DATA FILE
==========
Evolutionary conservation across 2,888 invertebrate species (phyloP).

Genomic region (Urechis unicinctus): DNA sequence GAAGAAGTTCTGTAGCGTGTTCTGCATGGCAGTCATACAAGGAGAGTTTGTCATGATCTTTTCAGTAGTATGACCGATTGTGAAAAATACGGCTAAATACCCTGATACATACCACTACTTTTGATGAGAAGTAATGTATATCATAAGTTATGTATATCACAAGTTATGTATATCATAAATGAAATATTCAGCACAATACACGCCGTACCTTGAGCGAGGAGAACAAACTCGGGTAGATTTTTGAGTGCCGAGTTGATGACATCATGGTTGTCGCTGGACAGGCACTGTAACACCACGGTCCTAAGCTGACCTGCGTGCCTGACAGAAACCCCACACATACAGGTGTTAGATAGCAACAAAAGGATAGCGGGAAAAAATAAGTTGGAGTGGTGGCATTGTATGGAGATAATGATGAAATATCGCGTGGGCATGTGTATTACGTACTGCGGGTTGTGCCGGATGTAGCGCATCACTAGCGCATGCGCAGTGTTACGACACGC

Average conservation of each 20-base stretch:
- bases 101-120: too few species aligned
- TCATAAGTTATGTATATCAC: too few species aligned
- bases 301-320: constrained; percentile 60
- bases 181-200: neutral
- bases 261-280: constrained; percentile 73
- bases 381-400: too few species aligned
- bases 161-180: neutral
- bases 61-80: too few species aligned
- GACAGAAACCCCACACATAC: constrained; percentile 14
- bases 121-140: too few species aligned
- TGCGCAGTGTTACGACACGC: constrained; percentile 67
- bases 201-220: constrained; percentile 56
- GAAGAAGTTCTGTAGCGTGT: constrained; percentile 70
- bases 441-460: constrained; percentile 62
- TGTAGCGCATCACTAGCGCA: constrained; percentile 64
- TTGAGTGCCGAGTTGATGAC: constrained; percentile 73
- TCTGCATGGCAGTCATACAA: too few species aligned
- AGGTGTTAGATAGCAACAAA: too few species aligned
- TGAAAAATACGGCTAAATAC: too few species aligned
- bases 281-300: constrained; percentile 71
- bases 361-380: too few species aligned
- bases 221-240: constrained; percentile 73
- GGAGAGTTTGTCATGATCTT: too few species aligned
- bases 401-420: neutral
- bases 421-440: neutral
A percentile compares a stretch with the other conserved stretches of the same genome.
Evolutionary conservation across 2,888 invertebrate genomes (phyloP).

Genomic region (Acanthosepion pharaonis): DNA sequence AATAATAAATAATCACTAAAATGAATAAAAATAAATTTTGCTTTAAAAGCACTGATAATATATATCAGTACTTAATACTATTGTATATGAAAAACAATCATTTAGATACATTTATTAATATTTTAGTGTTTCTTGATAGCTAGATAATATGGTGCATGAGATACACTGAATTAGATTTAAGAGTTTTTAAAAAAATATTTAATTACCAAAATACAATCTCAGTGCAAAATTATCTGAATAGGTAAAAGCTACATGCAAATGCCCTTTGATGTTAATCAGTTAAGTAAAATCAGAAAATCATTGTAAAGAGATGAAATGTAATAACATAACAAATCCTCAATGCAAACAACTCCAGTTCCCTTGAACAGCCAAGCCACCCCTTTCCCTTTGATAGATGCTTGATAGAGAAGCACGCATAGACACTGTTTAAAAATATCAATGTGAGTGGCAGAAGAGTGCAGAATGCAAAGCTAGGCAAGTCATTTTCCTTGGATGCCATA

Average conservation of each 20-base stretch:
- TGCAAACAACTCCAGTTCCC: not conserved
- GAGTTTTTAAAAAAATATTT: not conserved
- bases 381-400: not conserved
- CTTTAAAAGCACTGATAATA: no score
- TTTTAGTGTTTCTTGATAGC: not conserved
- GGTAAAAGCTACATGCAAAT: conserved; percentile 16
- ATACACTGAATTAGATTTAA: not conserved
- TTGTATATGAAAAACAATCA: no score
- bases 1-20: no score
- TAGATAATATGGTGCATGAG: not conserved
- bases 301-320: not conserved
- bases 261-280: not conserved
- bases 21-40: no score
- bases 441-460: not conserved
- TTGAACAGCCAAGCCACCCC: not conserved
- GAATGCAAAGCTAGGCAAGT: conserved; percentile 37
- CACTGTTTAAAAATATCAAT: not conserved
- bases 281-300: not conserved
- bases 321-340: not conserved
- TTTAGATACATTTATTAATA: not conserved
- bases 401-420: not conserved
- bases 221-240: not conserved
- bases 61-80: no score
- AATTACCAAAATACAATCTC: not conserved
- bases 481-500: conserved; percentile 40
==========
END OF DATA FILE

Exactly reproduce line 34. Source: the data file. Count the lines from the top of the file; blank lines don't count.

- GAGTTTTTAAAAAAATATTT: not conserved